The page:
by Manuel Herranz
As a leading translation company and developer of translation technologies, Pangeanic was a sponsor in this gathering where heads of several translation companies, translation technology vendors, organizations such as ELIA and GALA and academia met to review the needs of the European translation industry.
In a number of surveys carried out amongst translation companies in the past years, CAT tool training has been identified as a major gap at academic institutions training future language industry professionals. A collaboration program has been set up to improve this under the aegis of ELIA, headed by Anu Carnegie-Brown from STP Nordic, and the plan is for LSPs and language technology providers to go to academia together to demonstrate how translation is done today. Françoise Bajon, president of ELIA, provided interesting figures from general polls in Europe showing the dramatically different perceptions from employers, students and universities as to how ready graduates are for the commercial world. The view from employers and students was that 35% thought the trainers had done a good job, whereas the view from academia was that around 78% thought the students has been trained well enough. Clearly, the needs of many industries are not being met with what graduates know when they come out of university.
Different training perceptions universities students employers in Europe
CAT tools are one way to ease website localization, for example. However, few companies consider the effort required in internationalization, assuming this will only be atranslation of the original text. However, most websites use content management systems or publishing programs like WordPress, Drupal and TypePad. CAT tools have developed connectors but it is impossible to connect to all such systems. Some organizations are working towards a standard, but publishing from CMS systems is still programmed and assumed as a monolingual task. The adoption of the best technical processes often also relies on cooperation between the client and the solution provider. Hans Fenstermacher from GALA pointed out that the attitude of partnership in reaching the optimised end result is essential in this area that may be one of the thorniest and most difficult challenges for the translation industry. MemoQ’s presentation was particularly enlightening as they have worked on file compatibility issues (interoperability) and Plunet’s talk on project management was also very helpful.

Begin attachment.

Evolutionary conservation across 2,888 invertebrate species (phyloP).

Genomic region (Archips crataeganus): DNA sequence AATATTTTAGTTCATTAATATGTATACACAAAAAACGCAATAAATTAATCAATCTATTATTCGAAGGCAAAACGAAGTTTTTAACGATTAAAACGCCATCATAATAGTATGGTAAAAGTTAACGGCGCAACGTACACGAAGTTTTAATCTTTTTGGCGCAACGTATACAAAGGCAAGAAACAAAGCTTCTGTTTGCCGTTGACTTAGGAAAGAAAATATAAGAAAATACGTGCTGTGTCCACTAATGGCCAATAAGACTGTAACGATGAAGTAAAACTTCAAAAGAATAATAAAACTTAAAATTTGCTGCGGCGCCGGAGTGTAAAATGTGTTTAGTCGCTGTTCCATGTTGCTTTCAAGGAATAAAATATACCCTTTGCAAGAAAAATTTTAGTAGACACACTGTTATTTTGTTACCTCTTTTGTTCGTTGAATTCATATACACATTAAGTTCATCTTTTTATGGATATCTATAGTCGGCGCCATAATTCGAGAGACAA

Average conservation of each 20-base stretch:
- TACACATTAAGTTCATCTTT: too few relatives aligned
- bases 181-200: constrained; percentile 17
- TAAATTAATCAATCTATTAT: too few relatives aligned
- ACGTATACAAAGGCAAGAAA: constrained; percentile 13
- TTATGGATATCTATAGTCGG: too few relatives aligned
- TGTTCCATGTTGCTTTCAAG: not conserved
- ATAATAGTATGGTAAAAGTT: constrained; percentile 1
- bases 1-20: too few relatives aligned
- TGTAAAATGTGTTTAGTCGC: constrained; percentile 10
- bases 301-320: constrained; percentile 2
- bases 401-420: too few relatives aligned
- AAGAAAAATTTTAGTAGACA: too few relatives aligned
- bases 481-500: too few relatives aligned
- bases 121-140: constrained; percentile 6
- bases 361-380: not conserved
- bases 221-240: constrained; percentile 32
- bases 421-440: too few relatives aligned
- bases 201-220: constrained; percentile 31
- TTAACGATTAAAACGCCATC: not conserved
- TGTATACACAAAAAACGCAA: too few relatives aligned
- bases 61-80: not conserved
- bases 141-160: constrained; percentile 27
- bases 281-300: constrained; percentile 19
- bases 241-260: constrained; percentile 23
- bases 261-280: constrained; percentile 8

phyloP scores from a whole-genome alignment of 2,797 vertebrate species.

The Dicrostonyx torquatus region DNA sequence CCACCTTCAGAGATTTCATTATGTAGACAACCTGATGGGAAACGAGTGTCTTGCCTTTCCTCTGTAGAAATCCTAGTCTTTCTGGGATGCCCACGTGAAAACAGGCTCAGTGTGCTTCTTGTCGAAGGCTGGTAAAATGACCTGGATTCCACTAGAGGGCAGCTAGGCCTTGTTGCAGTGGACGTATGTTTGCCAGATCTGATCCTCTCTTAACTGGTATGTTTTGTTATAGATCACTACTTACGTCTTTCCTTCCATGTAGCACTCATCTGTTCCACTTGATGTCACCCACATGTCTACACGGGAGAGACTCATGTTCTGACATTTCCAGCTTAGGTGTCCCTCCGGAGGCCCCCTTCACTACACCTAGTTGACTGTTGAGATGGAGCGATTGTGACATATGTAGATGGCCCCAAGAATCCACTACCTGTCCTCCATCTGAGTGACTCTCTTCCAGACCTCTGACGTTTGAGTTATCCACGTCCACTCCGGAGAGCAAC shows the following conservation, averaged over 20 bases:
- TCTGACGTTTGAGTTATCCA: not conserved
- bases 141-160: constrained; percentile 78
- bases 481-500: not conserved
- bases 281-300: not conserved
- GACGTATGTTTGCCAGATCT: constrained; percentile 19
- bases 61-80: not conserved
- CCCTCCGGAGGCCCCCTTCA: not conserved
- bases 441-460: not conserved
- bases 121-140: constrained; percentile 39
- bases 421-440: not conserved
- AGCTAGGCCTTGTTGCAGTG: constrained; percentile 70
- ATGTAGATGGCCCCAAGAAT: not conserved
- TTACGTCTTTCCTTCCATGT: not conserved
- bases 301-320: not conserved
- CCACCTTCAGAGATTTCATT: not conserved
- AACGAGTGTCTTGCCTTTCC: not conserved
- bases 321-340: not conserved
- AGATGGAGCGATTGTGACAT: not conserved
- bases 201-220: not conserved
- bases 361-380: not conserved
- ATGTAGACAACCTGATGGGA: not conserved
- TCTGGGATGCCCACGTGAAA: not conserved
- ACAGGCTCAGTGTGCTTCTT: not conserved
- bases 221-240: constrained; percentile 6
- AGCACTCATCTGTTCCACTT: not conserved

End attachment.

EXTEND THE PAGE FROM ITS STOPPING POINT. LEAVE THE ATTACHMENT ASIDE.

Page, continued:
Several companies presented their efforts and developments working with larger MLVs like Welocalize (Raymund Prins from Global textware). Stefan Gentz from Tracom and Jesper Sandberg from STP worked as joint masters of ceremonies throughout the event. Machine translation was also high on the agenda and how it can really be made to work at translation companies, with presentations from Harald Elsen, Delta International CITS, about customization for IBM Germany, from Lucy Software and Services into the Iberian languages and of course our Pangea Machine Translation system, dealing with how companies increasingly view MT as just another tool, and the argument moving quickly from adoption to either insourcing or outsourcing.
Joaquim Alves addressing the audience
Excellent organization skills and a special thanks to Joaquim Alves and his wife Manuela from JABA-Translations for all the hard work that comes with an event like this, getting together ELIA and GALA, clients and partner companies in Europe